The Use of Standardized Test Score Reports to Inform Instruction Using the Deming Model

Tuesday, 10 November 2015: 10:20 AM

Mary Anne Schultz, PhD, MBA, MSN, RN
Department of Nursing, California State University, San Bernardino, San Bernardino, CA, USA
Geri Chesebrough, MSN, RN, CNE
Solutions Support, Assessment Technologies Institute, Leawood, KS, USA

When considering evidence-driven approaches to quality improvement in schools or departments  of nursing, seldom is a true quality improvement circle observed. Too often, faculty “discuss” results of standardized test scores in ways that could be considered anecdotal, episodic, time-limited and perhaps, idiosyncratic. That is to say that unfortunately, a one-time only end-of-term discussion of the output of one set of standardized test scores are put forth, instead of results in a series of exams, longitudinally. Discussion of results for selected content areas for a student cohort, then, is usually eclipsed by the limitations of time (and know-how) obviating the opportunity for true quality improvement strategizing.

If faculty are given regular formal opportunities to discuss group results of high-stakes, proctored, content-mastery exams (such as those reported by Mountain Measurement, NCSBN and/or ATI), the chance to collaborate both with one course and across a set of courses might emerge if the Deming Plan-Do-Check-Act (PDCA) model is used. Structuring the groups with members representing like content domains (e.g. all medical-surgical nursing instructors) may provide a good beginning for planning a sole course for subsequent offerings but it falls short of true quality improvement if not restructured, in subsequent formal opportunities, to capture creative strategizing from a group of dissimilar content masters. That is, when teachers of courses across a curriculum are assembled, the opportunity to identify weak versus strong content areas traversing a spectrum of learning opportunities might arise. In this fashion, faculty might learn to understand, with depth, what is involved in the measurement of student outcomes, especially as course and program objectives are leveled and considered.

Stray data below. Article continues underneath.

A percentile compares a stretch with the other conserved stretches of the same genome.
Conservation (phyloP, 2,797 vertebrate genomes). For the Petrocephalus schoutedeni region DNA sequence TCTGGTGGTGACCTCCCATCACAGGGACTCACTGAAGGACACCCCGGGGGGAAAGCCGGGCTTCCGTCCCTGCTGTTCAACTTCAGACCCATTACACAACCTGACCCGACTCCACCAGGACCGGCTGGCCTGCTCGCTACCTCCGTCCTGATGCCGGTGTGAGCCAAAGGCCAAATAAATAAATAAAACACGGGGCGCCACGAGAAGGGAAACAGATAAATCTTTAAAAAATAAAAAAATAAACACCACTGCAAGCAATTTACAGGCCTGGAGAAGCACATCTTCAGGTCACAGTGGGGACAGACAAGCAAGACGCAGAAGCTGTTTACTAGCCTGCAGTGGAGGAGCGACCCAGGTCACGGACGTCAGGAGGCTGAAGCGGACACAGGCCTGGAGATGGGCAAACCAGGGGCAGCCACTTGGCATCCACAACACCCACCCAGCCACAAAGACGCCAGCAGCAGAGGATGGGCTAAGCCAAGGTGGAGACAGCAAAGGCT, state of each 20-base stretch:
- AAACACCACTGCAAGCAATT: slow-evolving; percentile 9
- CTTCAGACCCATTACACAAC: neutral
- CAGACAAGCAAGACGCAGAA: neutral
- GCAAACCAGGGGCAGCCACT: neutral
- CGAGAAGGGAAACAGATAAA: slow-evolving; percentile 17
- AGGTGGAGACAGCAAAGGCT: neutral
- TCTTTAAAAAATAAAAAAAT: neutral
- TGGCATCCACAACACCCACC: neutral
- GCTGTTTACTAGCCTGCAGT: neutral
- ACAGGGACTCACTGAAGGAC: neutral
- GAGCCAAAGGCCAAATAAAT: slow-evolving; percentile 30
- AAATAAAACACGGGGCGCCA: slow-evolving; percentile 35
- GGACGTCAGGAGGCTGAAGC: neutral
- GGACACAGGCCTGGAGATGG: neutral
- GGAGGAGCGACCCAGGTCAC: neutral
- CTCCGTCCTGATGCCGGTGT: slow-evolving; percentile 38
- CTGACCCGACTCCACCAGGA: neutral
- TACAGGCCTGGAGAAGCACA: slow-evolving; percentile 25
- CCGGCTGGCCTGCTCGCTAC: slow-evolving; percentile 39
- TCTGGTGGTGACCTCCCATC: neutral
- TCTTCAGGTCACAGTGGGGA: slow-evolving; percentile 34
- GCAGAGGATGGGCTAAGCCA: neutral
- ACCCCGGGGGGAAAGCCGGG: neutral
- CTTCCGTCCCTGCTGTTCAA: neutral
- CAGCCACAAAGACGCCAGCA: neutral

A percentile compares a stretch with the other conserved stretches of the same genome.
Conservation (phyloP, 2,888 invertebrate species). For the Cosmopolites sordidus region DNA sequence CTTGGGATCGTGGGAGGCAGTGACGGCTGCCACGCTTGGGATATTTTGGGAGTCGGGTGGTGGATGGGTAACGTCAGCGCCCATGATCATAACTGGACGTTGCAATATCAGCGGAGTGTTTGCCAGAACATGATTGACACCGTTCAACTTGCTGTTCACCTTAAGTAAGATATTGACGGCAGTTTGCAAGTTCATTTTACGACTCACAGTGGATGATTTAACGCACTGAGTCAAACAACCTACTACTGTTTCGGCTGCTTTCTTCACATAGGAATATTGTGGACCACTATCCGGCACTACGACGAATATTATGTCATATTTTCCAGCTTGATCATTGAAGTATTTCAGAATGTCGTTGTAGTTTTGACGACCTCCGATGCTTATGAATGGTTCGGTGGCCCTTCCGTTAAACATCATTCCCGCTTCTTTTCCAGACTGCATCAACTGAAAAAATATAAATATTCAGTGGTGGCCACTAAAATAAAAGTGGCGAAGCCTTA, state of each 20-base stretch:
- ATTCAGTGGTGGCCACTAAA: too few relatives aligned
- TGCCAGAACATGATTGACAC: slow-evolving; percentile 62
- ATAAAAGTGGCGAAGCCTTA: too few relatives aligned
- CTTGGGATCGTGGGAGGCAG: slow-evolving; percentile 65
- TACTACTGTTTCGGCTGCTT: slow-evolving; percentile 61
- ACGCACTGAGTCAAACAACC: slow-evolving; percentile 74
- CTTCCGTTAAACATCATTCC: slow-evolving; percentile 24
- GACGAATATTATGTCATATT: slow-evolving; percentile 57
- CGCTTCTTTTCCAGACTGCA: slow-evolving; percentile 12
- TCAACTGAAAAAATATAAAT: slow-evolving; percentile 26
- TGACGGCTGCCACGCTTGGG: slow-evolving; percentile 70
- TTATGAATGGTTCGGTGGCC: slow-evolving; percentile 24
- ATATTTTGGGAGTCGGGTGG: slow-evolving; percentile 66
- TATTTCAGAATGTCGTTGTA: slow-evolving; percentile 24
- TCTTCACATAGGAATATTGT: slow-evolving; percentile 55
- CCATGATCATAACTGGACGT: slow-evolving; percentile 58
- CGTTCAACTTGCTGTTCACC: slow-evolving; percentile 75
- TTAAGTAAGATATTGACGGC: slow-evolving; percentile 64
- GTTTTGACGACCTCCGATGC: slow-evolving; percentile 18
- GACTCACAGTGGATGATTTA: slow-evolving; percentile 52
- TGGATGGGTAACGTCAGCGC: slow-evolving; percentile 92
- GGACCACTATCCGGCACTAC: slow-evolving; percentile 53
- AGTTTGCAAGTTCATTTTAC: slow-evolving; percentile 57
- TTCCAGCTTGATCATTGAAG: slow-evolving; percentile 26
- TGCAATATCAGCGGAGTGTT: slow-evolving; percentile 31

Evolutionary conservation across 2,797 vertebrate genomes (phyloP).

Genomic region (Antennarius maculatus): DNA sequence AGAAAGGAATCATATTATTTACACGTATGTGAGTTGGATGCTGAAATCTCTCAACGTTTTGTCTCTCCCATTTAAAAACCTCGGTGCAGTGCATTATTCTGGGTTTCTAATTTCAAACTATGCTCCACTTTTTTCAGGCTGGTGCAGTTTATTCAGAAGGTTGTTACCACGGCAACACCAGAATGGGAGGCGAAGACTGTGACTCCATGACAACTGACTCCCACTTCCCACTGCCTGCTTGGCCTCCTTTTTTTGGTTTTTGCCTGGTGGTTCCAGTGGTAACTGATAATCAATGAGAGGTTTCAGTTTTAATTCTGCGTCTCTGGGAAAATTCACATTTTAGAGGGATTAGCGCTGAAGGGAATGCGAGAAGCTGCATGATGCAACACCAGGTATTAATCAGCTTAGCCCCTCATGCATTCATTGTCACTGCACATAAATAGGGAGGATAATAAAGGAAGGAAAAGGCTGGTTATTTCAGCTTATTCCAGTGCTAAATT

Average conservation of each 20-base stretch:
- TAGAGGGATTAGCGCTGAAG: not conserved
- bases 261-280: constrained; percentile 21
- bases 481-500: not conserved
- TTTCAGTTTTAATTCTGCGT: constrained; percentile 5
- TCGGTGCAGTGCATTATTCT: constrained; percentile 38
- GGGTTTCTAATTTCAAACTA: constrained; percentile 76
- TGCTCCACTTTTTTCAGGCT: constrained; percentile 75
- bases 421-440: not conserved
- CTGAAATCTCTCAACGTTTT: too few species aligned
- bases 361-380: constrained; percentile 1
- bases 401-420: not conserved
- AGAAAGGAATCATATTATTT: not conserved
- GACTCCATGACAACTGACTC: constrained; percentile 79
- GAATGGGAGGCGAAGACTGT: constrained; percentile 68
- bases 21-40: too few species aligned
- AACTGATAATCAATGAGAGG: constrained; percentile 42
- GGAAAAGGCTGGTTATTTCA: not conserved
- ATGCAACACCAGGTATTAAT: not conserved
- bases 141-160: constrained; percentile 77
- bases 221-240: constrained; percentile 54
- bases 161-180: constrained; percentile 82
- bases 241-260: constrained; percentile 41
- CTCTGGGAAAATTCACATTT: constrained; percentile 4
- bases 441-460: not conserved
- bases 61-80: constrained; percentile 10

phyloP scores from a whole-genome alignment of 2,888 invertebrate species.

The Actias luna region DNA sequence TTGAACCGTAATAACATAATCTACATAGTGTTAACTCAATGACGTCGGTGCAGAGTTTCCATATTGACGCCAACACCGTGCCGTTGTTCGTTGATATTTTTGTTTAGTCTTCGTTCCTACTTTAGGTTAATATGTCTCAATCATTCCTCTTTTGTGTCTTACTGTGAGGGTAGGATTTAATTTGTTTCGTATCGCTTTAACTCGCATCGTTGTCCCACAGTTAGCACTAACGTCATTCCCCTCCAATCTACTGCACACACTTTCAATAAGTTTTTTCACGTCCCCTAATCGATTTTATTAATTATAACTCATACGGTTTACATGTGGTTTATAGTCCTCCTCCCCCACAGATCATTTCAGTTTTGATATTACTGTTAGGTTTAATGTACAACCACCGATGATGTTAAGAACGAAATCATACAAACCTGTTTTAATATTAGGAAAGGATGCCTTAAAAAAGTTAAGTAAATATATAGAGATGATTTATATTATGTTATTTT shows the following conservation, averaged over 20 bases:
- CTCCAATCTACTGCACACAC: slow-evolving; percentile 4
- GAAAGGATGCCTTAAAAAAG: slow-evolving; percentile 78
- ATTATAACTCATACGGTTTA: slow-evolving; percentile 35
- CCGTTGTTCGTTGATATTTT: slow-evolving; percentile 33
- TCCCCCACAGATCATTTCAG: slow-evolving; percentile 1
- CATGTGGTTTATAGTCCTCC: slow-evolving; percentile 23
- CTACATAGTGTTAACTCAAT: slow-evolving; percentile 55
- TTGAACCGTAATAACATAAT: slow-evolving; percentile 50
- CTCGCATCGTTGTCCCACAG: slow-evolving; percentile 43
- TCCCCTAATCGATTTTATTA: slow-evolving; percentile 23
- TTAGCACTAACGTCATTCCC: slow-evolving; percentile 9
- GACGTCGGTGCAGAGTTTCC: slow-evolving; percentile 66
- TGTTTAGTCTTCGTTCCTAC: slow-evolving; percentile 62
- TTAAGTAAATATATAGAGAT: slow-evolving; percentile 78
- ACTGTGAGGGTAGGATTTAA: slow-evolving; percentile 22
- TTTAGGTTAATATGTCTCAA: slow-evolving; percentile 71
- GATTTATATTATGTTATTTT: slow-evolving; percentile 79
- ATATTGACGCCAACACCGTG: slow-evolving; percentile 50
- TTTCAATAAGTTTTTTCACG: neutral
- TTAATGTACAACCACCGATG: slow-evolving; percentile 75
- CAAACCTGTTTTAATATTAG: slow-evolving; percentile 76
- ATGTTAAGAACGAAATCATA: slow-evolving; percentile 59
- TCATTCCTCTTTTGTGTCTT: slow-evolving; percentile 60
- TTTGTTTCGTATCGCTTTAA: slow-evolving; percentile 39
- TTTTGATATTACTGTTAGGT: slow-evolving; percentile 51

This presentation allows the attendee to witness how a plan for faculty development, in which regular formal opportunities for faculty to view and critically analyze reports of standardized test scores, was designed. With an emphasis on assigning similar, then dissimilar, faculty content masters to groups, the authors will walk the participants through a series of report interpretations identifying the uses, then misuses, of the evidence. Prototypes of data users will be presented, starting with the occasional faculty user of data-those who obtain, then record, a test score for partial course credit in one time-limited course. The presentation progresses,  then, to a description of the power-user of data who will compile a set of scores for multiple student cohorts, over time, indicative of alleged teaching prowess alongside possible mitigating trends, again limited to a course over time. Finally, a plan from the program perspective, to align faculty from diverse content areas for more discriminating analysis of report data, will be discussed, in which emphasis is placed on the commonalities of categories of student performance, e.g. patient safety, comfort care, use of the nursing process. It is in this last crucial component, involving similar, then dissimilar faculty areas of expertise, in which true performance improvement might be realized, especially if faculty can truly engage in the continuous, not static, nature of this process (across, not just within, courses).

Since the introduction of Deming quality improvement principles to health care environments began in the early 1990s, significant resistance has occurred through protestations that principles of Japan’s automotive industry improvements (where the model began) could never apply to the human condition. In recent years, however, as hospitals and other health care environments have demonstrated fewer adverse outcomes with use of the PDCA model for provider and administrator decision-making, the use of the model is more frequent. Seldom is it seen used in higher education with few references to PDCA action circles for faculty identified in the literature. It remains to be seen if use of action circles, with changing faculty membership over time, can be associated to improved student learning outcomes such as improved test scores, particularly in nursing where high-stakes content-mastery testing is common and necessary.